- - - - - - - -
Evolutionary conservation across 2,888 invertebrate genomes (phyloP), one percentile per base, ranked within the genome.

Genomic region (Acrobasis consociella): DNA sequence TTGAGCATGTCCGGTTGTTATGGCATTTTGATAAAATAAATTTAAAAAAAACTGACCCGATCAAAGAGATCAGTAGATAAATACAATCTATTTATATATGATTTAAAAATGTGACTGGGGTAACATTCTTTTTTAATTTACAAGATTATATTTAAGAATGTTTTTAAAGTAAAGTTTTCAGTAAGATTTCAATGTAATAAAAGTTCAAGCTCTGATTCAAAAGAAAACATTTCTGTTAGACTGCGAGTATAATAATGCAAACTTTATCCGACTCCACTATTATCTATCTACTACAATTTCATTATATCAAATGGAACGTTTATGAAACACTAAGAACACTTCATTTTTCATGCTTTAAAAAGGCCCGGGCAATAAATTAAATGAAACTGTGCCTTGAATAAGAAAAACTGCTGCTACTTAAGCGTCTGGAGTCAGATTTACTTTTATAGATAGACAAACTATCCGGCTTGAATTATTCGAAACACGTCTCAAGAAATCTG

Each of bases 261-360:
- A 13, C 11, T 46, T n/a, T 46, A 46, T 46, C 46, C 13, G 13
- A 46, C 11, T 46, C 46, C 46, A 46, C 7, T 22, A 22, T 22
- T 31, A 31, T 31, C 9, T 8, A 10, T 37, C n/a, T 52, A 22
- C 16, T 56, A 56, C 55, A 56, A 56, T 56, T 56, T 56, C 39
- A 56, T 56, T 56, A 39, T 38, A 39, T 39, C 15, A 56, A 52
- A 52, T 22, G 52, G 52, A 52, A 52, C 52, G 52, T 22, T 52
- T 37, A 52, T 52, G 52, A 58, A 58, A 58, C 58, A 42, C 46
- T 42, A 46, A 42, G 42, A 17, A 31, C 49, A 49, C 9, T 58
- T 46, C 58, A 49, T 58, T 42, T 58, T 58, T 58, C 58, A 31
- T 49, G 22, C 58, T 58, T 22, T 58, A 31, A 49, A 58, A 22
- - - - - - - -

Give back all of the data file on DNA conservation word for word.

Evolutionary conservation across 2,888 invertebrate genomes (phyloP), one percentile per base, ranked within the genome.

Genomic region (Acrobasis consociella): DNA sequence TTGAGCATGTCCGGTTGTTATGGCATTTTGATAAAATAAATTTAAAAAAAACTGACCCGATCAAAGAGATCAGTAGATAAATACAATCTATTTATATATGATTTAAAAATGTGACTGGGGTAACATTCTTTTTTAATTTACAAGATTATATTTAAGAATGTTTTTAAAGTAAAGTTTTCAGTAAGATTTCAATGTAATAAAAGTTCAAGCTCTGATTCAAAAGAAAACATTTCTGTTAGACTGCGAGTATAATAATGCAAACTTTATCCGACTCCACTATTATCTATCTACTACAATTTCATTATATCAAATGGAACGTTTATGAAACACTAAGAACACTTCATTTTTCATGCTTTAAAAAGGCCCGGGCAATAAATTAAATGAAACTGTGCCTTGAATAAGAAAAACTGCTGCTACTTAAGCGTCTGGAGTCAGATTTACTTTTATAGATAGACAAACTATCCGGCTTGAATTATTCGAAACACGTCTCAAGAAATCTG

Each of bases 261-360:
- A 13, C 11, T 46, T n/a, T 46, A 46, T 46, C 46, C 13, G 13
- A 46, C 11, T 46, C 46, C 46, A 46, C 7, T 22, A 22, T 22
- T 31, A 31, T 31, C 9, T 8, A 10, T 37, C n/a, T 52, A 22
- C 16, T 56, A 56, C 55, A 56, A 56, T 56, T 56, T 56, C 39
- A 56, T 56, T 56, A 39, T 38, A 39, T 39, C 15, A 56, A 52
- A 52, T 22, G 52, G 52, A 52, A 52, C 52, G 52, T 22, T 52
- T 37, A 52, T 52, G 52, A 58, A 58, A 58, C 58, A 42, C 46
- T 42, A 46, A 42, G 42, A 17, A 31, C 49, A 49, C 9, T 58
- T 46, C 58, A 49, T 58, T 42, T 58, T 58, T 58, C 58, A 31
- T 49, G 22, C 58, T 58, T 22, T 58, A 31, A 49, A 58, A 22